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Saint-Sauveur-en-Rue, France

Proust B.,Etablissement Francais du Sang Center Atlantique | Masson D.,Laboratoire dhistocompatibilite | Giraud C.,Etablissement Francais du Sang Center Atlantique | Bouille C.,Etablissement Francais du Sang Center Atlantique | And 3 more authors.
Tissue Antigens

The novel HLA-B*53:39 allele differs from HLA-B*53:01 by a single nucleotide substitution at codon 45 (ACG>AAG). © 2015 John Wiley & Sons A/S. Published by John Wiley & Sons Ltd. Source

Hill G.S.,Laboratoire dAnatomie Pathologique | Nochy D.,Laboratoire dAnatomie Pathologique | Nochy D.,University of Paris Descartes | Bruneval P.,Laboratoire dAnatomie Pathologique | And 11 more authors.
Journal of the American Society of Nephrology

In biopsies of renal allografts, arteriosclerosis is often more severe than expected based on the age of the donor, even without a history of rejection vasculitis. To determine whether preformed donor-specific antibodies (DSAs) may contribute to the severity of arteriosclerosis, we examined protocol biopsies from patients with (n = 40) or without (n = 59) DSA after excluding those with any evidence of vasculitis. Among DSA-positive patients, arteriosclerosis significantly progressed between month 3 and month 12 after transplant (mean Banff cv score 0.65 ± 0.11 to 1.12 ± 0.10, P = 0.014); in contrast, among DSA-negative patients, we did not detect a statistically significant progression during the same time-frame (mean Banff cv score 0.65 ± 0.11 to 0.81 ± 0.10, P = not significant). Available biopsies at later time points supported a rate of progression of arteriosclerosis in DSA-negative patients that was approximately one third that in DSA-positive patients. Accelerated arteriosclerosis was significantly associated with peritubular capillary leukocytic infiltration, glomerulitis, subclinical antibody-mediated rejection, and interstitial inflammation. In conclusion, these data support the hypothesis that donor-specific antibodies dramatically accelerate post-transplant progression of arteriosclerosis. Copyright © 2011 by the American Society of Nephrology. Source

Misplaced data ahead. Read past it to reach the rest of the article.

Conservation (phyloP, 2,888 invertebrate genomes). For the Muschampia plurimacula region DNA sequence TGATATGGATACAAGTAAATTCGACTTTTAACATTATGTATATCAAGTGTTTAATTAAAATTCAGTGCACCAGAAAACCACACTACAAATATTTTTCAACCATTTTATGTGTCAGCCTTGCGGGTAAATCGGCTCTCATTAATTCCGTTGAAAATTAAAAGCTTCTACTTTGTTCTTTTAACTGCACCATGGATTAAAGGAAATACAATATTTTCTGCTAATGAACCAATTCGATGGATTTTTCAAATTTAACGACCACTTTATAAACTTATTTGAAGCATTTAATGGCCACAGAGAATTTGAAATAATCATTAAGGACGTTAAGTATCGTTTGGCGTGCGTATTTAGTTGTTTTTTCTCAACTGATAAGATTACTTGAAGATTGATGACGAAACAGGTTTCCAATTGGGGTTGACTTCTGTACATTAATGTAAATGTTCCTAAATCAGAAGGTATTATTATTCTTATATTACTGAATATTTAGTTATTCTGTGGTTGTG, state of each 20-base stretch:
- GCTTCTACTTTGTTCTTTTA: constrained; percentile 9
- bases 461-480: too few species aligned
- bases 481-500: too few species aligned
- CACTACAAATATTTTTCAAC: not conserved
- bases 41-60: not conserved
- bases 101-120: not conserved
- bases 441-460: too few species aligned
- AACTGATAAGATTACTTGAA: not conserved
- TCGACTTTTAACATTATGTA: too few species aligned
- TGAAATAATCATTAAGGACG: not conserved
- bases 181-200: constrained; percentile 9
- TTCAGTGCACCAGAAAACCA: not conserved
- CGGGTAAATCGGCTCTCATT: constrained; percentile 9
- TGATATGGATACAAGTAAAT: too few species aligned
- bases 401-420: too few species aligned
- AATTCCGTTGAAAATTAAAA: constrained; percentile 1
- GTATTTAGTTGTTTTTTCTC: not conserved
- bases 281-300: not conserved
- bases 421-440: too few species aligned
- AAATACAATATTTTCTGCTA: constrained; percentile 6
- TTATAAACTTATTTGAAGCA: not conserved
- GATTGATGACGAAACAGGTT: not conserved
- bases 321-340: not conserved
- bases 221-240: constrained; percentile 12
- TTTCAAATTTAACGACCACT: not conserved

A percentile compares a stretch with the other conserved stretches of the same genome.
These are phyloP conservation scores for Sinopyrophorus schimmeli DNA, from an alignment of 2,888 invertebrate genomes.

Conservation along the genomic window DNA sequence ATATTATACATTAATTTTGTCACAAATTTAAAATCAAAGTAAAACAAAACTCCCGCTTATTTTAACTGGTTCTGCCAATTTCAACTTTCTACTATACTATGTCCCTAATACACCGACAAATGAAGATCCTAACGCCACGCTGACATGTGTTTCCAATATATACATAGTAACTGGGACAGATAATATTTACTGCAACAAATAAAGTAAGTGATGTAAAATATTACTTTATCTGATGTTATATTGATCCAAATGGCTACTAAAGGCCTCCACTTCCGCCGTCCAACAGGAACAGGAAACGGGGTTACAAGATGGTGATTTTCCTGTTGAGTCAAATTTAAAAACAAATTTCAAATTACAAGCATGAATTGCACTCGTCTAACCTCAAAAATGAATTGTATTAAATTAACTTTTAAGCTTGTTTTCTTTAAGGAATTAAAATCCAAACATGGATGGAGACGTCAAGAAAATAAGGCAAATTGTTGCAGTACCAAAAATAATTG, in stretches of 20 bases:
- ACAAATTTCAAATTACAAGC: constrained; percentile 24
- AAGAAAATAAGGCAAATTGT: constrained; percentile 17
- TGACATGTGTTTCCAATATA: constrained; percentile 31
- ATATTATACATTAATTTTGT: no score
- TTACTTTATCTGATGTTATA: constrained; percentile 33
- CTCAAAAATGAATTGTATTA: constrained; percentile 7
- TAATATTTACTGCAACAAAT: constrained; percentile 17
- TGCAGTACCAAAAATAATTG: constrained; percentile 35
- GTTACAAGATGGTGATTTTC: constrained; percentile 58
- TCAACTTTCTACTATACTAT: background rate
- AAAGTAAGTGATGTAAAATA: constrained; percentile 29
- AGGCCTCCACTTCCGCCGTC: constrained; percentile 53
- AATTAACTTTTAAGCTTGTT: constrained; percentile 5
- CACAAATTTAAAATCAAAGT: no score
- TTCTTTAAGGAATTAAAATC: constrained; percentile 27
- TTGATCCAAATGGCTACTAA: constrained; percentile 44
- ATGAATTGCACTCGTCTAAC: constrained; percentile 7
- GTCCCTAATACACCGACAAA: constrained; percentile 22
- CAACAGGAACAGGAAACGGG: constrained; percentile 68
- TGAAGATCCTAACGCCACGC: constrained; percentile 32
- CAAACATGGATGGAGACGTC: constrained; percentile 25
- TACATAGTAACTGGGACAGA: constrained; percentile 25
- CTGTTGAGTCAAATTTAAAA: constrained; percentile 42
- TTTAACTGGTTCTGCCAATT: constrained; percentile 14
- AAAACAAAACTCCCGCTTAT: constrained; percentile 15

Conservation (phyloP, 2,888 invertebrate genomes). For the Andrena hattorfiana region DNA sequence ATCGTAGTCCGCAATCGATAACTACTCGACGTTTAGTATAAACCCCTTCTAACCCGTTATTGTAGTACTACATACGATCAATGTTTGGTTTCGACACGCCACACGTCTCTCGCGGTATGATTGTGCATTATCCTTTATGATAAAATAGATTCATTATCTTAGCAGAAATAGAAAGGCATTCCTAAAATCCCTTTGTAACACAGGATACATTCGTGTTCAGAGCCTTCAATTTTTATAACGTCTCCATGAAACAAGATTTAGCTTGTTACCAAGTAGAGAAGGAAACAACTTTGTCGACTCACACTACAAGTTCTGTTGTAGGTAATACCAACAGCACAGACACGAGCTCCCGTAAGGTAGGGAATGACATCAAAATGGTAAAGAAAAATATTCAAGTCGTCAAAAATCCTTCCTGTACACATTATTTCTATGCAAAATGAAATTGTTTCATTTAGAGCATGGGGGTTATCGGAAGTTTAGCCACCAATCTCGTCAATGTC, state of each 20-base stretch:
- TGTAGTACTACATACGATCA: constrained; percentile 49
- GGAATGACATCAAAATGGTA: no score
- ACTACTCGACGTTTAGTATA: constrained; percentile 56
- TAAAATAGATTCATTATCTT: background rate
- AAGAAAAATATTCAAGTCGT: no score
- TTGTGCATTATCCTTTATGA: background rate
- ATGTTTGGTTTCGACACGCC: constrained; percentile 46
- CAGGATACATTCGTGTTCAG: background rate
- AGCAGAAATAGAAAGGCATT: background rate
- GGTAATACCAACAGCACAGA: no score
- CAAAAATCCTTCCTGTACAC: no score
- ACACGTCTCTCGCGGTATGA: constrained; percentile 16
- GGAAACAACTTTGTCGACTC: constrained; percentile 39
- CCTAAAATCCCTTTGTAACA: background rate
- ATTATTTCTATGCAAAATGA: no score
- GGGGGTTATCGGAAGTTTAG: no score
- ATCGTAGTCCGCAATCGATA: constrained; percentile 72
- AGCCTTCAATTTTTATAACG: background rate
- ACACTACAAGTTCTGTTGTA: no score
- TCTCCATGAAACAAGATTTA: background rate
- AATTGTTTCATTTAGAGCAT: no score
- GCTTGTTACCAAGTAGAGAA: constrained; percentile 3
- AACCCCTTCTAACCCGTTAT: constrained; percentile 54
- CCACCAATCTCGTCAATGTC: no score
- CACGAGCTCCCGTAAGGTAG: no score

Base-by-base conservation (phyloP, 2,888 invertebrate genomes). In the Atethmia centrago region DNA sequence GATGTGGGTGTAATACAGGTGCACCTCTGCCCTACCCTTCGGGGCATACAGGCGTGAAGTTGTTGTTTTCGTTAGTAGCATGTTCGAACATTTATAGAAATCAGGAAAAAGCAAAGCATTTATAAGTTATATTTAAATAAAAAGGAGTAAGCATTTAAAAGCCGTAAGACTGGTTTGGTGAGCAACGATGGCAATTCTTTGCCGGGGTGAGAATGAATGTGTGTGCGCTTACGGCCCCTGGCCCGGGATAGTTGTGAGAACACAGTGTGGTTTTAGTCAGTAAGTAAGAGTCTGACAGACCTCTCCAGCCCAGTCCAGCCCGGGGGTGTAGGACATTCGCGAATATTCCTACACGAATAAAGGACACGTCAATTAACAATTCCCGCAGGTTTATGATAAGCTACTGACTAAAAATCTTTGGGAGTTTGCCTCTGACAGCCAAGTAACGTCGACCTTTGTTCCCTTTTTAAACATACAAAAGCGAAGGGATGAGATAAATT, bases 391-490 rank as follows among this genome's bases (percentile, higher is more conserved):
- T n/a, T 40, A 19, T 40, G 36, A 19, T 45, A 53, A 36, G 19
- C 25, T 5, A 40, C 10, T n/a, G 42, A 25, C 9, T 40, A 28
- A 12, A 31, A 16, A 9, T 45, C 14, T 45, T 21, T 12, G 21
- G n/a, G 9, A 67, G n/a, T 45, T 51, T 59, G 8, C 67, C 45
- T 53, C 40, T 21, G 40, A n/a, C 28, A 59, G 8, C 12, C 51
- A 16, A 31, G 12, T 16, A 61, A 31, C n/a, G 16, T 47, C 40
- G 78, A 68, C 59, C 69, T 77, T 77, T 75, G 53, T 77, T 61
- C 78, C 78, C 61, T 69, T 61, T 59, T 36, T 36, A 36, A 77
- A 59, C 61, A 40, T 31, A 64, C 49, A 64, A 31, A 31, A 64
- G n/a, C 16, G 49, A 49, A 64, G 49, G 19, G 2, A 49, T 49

Burbach M.,AP HP | Suberbielle C.,Laboratoire dhistocompatibilite | Brocheriou I.,AP HP | Brocheriou I.,University Pierre and Marie Curie | And 8 more authors.

Background: Acute antibody-mediated rejection (AMR) is responsible for up to 20% to 30% of acute rejection after kidney transplantation. New therapeutic agents have recently emerged, such as eculizumab, an anticomplement protein-C5 monoclonal antibody. In the setting of renal transplantation, eculizumab has so far proved effective both for preventive and curative treatments of AMR in sensitized patients and patients diagnosed with severe AMR. Unsuccessful eculizumab treatment has only been reported once in the literature by Stegall et al. (Am J Transplant 2011;11:2405). Methods and Results: We present two cases of AMR resistant to eculizumab after renal transplantation. One patient received the anti-C5 antibody curatively, and the other patient developed AMR while being treated with eculizumab after a relapse of atypical hemolytic uremic syndrome. The peculiarity of these two cases was the absence of C4d deposition in peritubular capillaries as well as the absence of C1q-binding donor-specific anti-human leukocyte antigen alloantibody, as determined retrospectively, suggesting that a complement-independent mechanism underlies the pathogenesis of these AMR. Conclusion: The use of eculizumab in C4d-negative or C1q-negative AMR does not seem effective. Copyright © 2014 by Lippincott Williams & Wilkins. Source